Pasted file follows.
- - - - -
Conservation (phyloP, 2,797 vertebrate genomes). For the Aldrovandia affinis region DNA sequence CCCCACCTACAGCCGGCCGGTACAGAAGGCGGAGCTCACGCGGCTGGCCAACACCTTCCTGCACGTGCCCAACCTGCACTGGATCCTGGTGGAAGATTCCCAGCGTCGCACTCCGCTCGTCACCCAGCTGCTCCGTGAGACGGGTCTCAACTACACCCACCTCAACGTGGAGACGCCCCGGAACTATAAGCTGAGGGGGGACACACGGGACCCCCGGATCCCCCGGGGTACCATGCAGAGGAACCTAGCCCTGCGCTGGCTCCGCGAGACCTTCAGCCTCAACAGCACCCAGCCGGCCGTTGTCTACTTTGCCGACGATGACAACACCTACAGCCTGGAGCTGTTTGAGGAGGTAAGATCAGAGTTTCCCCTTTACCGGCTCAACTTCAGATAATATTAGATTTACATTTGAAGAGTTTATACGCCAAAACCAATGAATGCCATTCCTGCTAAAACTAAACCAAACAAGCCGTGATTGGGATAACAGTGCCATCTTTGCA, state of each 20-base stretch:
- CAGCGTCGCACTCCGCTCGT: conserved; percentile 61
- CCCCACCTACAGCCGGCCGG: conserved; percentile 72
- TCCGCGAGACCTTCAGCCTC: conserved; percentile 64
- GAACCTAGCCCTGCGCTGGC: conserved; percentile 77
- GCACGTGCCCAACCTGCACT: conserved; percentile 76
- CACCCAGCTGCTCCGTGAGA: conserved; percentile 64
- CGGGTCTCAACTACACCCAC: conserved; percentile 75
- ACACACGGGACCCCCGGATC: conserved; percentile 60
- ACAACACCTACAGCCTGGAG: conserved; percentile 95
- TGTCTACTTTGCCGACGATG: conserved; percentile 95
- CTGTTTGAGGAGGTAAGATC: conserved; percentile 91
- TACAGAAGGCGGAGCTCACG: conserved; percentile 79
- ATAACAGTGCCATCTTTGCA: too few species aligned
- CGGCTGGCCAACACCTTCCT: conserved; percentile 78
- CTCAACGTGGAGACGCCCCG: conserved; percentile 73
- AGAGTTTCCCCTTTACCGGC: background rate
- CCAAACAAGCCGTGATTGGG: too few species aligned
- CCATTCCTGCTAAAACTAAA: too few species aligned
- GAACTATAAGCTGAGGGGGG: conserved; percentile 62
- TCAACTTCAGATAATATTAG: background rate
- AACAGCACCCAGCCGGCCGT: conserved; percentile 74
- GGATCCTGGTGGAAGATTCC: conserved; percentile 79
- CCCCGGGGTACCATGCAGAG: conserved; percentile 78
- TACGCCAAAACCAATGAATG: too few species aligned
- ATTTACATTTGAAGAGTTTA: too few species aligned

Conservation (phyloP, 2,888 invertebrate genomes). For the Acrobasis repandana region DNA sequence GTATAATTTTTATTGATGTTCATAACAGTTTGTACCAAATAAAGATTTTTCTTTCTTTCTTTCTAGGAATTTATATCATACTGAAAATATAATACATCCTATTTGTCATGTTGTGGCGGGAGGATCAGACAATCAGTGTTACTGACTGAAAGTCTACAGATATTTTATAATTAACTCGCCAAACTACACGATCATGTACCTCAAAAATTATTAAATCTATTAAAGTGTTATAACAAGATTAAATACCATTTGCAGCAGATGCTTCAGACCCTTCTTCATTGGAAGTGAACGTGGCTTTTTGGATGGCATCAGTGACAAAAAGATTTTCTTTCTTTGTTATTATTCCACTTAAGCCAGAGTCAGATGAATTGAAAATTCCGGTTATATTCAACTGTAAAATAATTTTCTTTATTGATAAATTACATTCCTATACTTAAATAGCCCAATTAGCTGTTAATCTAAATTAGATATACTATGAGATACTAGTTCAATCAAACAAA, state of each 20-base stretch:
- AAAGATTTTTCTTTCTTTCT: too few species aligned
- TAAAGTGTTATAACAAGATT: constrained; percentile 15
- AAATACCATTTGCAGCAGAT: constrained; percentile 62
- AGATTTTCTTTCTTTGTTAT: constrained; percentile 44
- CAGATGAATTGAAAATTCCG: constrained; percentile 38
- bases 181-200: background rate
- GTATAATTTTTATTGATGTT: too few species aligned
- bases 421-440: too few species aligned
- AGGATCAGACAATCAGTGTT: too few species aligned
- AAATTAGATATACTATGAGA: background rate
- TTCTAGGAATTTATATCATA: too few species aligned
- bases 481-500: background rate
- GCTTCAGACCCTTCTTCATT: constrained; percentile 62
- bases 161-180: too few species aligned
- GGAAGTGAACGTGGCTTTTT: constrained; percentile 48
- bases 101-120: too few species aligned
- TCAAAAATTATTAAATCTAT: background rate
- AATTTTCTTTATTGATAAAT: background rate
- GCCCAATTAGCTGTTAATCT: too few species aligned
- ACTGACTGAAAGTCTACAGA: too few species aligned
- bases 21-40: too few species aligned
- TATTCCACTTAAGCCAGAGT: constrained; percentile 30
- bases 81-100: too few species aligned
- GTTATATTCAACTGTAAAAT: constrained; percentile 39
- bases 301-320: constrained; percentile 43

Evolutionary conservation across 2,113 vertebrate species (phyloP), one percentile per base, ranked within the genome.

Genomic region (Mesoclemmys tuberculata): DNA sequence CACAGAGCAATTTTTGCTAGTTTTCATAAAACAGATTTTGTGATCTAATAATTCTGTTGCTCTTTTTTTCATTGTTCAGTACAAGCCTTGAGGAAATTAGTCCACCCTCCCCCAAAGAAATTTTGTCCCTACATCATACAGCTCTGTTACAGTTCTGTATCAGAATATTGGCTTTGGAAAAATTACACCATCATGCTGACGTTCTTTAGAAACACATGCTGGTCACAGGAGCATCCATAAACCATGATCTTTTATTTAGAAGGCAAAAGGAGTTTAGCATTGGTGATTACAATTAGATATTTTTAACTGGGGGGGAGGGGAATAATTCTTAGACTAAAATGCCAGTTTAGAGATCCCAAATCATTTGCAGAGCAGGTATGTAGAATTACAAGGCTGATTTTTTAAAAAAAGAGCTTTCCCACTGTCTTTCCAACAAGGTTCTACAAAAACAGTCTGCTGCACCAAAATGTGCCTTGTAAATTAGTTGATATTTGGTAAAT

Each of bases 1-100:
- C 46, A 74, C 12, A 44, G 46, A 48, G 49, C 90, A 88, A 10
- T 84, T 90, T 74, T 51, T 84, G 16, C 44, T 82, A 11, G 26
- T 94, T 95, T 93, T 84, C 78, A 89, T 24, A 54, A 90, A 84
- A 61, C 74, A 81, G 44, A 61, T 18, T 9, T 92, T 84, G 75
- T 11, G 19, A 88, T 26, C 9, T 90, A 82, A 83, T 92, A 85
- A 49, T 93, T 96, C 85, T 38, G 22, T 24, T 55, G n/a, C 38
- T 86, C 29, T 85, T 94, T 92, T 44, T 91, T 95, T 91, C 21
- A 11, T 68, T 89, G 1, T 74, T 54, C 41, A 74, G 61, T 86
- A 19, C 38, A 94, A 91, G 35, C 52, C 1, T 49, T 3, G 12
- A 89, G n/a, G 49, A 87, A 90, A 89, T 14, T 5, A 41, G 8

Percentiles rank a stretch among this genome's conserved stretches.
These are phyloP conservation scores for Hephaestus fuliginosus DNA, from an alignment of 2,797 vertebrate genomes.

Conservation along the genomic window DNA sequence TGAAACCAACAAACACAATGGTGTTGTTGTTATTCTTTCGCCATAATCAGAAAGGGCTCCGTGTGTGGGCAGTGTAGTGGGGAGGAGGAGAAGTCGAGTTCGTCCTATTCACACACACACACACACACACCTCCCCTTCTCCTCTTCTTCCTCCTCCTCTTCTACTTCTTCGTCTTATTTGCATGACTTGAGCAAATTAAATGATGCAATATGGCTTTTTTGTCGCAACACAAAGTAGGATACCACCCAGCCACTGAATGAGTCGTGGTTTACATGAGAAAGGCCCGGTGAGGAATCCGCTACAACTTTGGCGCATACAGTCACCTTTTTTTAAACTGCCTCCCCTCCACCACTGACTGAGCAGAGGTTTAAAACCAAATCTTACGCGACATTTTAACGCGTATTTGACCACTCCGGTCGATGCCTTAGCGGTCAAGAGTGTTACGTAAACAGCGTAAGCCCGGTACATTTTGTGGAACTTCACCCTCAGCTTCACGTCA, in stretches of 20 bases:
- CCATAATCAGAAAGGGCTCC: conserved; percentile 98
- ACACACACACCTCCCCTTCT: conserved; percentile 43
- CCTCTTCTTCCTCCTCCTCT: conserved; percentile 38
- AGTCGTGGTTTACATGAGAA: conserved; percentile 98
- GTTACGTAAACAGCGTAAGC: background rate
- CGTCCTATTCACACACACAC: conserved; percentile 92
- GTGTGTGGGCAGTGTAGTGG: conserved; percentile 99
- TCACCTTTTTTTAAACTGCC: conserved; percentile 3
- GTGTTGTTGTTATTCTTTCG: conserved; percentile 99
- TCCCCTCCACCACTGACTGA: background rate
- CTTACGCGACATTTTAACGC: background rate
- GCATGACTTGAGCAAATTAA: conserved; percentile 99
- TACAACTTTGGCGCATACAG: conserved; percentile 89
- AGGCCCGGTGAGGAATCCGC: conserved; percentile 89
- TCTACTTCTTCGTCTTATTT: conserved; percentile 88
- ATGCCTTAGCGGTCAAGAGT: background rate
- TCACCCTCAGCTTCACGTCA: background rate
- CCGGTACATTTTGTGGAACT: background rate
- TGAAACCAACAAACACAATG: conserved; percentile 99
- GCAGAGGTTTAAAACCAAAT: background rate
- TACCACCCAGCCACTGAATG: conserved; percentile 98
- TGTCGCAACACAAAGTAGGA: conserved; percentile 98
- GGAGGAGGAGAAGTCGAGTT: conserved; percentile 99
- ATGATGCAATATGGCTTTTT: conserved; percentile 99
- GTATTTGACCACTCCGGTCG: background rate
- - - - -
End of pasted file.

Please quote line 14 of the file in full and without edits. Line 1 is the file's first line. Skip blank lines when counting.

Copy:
- ATAACAGTGCCATCTTTGCA: too few species aligned